The Pseudo Scientists – Episode 38
In this episode of The Pseudo Scientists, the official podcast of the Young Australian Skeptics, Jason and I talk about former No. 1 tennis player Margaret Court’s homophobic op-ed in the Herald Sun, and a group of doctors trying to ban the teaching of alternative medicine in Australian universities. Plus, I interview freakin’ PZ Myers! Yes, that PZ Myers. We chat about alien biology, getting more biologists involved in the skeptical movement and its conferences, and the [...]
» Continue reading “Episode 38 of The Pseudo Scientists: Homophobia, alternative medicine in universities, and PZ Myers”
Getting mentioned on the Discovery Institute’s flagship blog Evolution News & Views never fails to make me smile. I mean, it’s a big deal that they’ve gone out of their way to talk about me – they could be doing some groundbreaking scientific research after all. However, I do wish that one day they’ll have something useful or interesting to say.
Do I sound a little snarky? Perhaps I do. And perhaps I mean to be, just a little. Because, you know, it’s not every day you read [...]
» Continue reading “So, Discovery Institute, do I win an award or what?”
When you play the game of thrones, you win or you die. There is no middle ground.
~ Cersei Lannister, HBO’s “Game of Thrones”
Bit of a dramatic quote, isn’t it? But for some reason it entered my mind when I read what David Klinghoffer wrote about me and my views on the dismissive rhetoric of the scientific community towards the intelligent design movement (which I maintain is understandable, given the history of ID and creationism), in [...]
» Continue reading ““You Win or You Die” – Unintentionally nourishing the ID rhetoricotrophs”
Intelligent design news and discussion for July 1st to August 9th, 2011.
Did the ID movement miss me whilst I was gone? Maybe, maybe not. I don’t pretend to believe I’m important enough to be noticed, so I’ll leave that there. But then again, I don’t blog to necessarily be noticed and to directly engage with the ID crowd: I blog in order to disseminate correct information and to share a passion for science and demonstrable truth (as tacky as that phrase is - I apologise).
So, yes, this is a TWiID [...]
» Continue reading “These Weeks in Intelligent Design – 09/08/11″
A little while ago I decided to take advantage of the little travel money I had left over from my TAM 9 trip and purchase a number of books from my Book Depository wishlist. While not all of them relate to intelligent design, three of them do, and I hope to review them here in the coming months.
The first of these books is Intelligent [...]
» Continue reading “Two pro-ID and one anti-ID: more books to add to the review queue”
A well-accepted characteristic of a scientific hypothesis is that it must generate predictions about the world against which tests can be run – confirming or falsifying those predictions and thus supporting or not supporting the hypothesis in question. Understandably then, intelligent design proponents need to demonstrate that ID can produce predictions if it is to be taken seriously as a scientific hypothesis and alternative to evolutionary theory.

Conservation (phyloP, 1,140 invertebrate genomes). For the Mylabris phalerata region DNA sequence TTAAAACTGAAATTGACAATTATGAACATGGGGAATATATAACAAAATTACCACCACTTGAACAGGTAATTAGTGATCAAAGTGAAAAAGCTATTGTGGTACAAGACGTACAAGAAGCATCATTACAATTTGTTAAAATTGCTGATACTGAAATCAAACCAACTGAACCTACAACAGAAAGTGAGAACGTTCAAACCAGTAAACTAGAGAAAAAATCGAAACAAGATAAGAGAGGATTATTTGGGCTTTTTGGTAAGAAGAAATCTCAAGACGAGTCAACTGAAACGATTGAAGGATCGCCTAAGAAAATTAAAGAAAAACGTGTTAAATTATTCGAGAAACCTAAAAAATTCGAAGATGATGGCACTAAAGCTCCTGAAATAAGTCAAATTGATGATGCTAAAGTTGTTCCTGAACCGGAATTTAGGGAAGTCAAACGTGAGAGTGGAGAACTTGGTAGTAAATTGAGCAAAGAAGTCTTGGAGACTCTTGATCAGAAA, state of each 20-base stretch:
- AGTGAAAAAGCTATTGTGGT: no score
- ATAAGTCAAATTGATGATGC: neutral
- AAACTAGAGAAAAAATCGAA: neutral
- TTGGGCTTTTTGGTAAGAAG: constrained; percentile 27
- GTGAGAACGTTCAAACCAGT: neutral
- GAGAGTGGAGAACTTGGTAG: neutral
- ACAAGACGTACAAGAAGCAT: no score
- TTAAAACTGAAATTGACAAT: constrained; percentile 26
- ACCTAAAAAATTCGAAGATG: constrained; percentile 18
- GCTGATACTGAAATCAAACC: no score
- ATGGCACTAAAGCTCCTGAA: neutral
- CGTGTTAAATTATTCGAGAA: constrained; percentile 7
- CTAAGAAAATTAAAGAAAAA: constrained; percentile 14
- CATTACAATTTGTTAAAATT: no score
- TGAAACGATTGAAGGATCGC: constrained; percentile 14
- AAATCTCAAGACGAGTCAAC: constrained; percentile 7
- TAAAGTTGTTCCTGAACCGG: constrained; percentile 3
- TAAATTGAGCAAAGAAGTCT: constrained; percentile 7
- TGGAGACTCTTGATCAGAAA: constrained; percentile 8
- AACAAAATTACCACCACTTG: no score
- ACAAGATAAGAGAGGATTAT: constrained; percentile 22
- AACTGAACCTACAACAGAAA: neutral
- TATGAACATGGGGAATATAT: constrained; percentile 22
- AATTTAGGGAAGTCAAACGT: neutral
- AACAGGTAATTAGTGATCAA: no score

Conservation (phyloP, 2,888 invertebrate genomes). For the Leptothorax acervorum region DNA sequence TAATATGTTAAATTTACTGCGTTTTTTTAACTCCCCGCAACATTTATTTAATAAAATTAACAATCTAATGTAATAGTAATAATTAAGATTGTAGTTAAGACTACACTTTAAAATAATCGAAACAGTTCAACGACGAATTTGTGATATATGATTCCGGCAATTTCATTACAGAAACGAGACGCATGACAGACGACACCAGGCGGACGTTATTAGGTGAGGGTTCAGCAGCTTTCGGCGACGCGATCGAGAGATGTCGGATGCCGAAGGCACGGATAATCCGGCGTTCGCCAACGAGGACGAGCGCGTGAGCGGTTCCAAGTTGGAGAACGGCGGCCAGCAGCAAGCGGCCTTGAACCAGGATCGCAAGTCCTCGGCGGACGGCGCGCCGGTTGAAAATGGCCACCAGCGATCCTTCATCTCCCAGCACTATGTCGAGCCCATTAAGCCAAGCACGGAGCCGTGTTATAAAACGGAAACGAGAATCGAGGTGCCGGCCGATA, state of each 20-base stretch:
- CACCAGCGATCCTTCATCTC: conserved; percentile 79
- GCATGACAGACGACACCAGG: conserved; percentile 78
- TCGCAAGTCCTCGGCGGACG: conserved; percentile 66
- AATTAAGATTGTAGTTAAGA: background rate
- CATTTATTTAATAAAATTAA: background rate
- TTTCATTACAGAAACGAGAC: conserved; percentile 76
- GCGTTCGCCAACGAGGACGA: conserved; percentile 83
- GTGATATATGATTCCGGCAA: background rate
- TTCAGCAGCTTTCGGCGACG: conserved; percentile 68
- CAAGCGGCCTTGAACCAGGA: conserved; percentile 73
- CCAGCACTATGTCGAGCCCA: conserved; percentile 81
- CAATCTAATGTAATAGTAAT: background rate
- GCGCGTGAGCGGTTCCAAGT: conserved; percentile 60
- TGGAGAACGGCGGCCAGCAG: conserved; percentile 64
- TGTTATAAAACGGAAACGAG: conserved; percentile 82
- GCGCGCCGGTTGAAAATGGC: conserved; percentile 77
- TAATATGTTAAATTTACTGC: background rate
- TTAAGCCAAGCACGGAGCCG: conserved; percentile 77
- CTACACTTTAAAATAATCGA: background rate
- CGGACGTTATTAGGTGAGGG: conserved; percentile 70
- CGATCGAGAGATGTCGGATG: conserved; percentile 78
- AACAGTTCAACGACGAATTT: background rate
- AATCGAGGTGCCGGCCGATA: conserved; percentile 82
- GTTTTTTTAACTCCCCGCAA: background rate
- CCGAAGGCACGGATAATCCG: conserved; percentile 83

Historically (as much as I can say “historically” in the context of such a new movement), this has not been a major goal [...]
» Continue reading “The conceptual alchemy of ID, transmuting baseless assertions into scientific predictions”
Intelligent design news from the 30th of March to the 5th of April, 2011.
Sometimes, keeping up with the intelligent design movement can feel like a full-time job. Other times… not so much. While some of the output by the Discovery Institute and its related organisations is somewhat novel, most of it is simply rehashed ideas from a limited pool. This week was a fairly good example of the latter. We had copy-and-paste arguments for the positive nature of the design argument, as well as an unsurprising plug for a [...]
» Continue reading “This Week in Intelligent Design – 05/04/11″
I’m currently 310 pages into Stephen C. Meyer’s Signature in the Cell, which was sent to me a few weeks ago for the purpose of a review on this blog (which I’m happily planning to do). The book’s total length is 611 pages, but the main, non-appendix/index/notes portion is only 480 pages – and guess what? Stephen has yet to articulate any sort of argument for intelligent design. Skimming ahead a little, the first real attempt at this (arguably) occurs in Chapter 15, at p. 324.
That means [...]
» Continue reading “Update on my Signature in the Cell adventure”
While reading Signature in the Cell by Stephen C. Meyer, I realised something important that I had previously overlooked in the debate between pro- and anti-ID camps. It’s always perplexed me why ID proponents, especially those at the Discovery Institute, constantly talk about “materialistic evolution”. If their contention is that ID is secular, why muddy that position by bringing in what seems like a theistic idea – non-materialism?
In Chapter 2 of Signature, Meyer goes through a reasonably brief history of the scientific debate between biological materialists and [...]
» Continue reading “Does intelligent design have a dualistic assumption, not a theistic one?”
Look what arrived in the mail! Yes, that’s right: Signature in the Cell: DNA and the Evidence for Intelligent Design, by Stephen C. Meyer. I made a callout a little over a week ago for people to consider buying me pro-ID books for my birthday, and someone obliged.
But not just anyone did, no. It was Paul A. Nelson, Discovery Institute fellow and member of the Access Research [...]
» Continue reading “The mere presence of this book is interrupting my Darwin worship”